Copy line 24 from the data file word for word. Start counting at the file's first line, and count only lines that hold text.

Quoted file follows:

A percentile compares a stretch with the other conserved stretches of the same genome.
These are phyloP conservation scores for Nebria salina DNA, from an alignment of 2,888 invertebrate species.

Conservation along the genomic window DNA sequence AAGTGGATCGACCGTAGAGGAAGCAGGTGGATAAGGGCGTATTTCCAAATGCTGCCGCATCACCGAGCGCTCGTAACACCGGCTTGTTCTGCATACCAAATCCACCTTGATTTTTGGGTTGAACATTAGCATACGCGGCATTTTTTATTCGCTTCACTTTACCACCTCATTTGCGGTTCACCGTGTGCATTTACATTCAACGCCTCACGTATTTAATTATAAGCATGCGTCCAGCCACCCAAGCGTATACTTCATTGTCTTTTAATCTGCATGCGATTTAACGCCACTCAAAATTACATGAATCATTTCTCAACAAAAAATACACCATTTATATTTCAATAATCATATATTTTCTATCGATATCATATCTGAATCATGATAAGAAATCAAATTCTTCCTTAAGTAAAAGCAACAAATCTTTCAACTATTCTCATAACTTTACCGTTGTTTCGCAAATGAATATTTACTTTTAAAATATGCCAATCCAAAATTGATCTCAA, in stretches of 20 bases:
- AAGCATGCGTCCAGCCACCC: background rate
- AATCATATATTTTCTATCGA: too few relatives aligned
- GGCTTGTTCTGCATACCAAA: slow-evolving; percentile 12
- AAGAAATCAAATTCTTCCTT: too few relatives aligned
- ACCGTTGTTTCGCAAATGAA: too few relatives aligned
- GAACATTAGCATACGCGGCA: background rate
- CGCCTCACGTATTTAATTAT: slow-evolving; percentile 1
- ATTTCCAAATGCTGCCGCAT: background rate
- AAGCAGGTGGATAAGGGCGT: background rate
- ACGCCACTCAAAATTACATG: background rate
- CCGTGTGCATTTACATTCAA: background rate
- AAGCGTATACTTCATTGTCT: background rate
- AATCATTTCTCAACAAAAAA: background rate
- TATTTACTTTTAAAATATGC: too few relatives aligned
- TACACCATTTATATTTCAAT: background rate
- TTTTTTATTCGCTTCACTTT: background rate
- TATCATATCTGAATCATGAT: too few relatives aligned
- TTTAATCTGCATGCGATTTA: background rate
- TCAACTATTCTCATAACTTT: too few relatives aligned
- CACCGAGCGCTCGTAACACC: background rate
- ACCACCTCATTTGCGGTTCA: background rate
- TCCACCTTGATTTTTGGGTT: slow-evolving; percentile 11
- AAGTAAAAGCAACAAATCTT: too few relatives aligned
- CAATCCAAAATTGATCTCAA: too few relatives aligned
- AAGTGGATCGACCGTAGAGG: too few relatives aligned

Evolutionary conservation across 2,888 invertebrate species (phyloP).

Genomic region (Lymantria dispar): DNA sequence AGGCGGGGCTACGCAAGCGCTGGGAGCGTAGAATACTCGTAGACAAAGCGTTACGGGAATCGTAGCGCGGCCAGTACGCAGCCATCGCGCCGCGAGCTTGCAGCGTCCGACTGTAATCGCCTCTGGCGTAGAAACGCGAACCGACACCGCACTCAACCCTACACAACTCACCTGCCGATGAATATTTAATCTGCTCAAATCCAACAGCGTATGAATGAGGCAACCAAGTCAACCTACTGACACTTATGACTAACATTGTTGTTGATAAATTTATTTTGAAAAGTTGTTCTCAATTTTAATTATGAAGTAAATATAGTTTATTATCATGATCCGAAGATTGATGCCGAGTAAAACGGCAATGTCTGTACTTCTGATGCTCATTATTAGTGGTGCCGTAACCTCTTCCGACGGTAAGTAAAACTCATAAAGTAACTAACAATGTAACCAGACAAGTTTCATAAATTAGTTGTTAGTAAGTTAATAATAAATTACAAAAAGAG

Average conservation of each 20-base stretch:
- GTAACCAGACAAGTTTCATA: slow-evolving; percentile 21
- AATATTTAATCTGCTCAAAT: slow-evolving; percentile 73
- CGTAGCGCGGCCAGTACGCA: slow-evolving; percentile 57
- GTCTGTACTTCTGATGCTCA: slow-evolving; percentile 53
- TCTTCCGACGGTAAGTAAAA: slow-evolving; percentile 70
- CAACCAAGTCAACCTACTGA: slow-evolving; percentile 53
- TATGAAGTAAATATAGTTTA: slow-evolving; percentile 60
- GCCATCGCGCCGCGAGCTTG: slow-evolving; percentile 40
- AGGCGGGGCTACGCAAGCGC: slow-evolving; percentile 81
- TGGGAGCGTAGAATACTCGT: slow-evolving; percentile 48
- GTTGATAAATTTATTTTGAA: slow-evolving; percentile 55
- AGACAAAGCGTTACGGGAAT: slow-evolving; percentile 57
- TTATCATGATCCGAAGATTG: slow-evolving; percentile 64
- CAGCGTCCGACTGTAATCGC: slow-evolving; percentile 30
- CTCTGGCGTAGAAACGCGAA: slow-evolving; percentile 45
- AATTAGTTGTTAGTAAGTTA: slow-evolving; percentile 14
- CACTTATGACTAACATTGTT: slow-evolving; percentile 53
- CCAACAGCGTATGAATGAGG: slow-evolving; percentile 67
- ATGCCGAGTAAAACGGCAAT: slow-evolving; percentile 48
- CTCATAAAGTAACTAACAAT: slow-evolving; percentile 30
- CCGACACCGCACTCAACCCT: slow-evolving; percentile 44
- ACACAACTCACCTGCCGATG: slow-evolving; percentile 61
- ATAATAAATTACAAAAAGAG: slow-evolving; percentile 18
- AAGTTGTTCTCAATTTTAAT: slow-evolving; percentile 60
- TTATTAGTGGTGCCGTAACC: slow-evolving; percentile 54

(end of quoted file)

- ACCACCTCATTTGCGGTTCA: background rate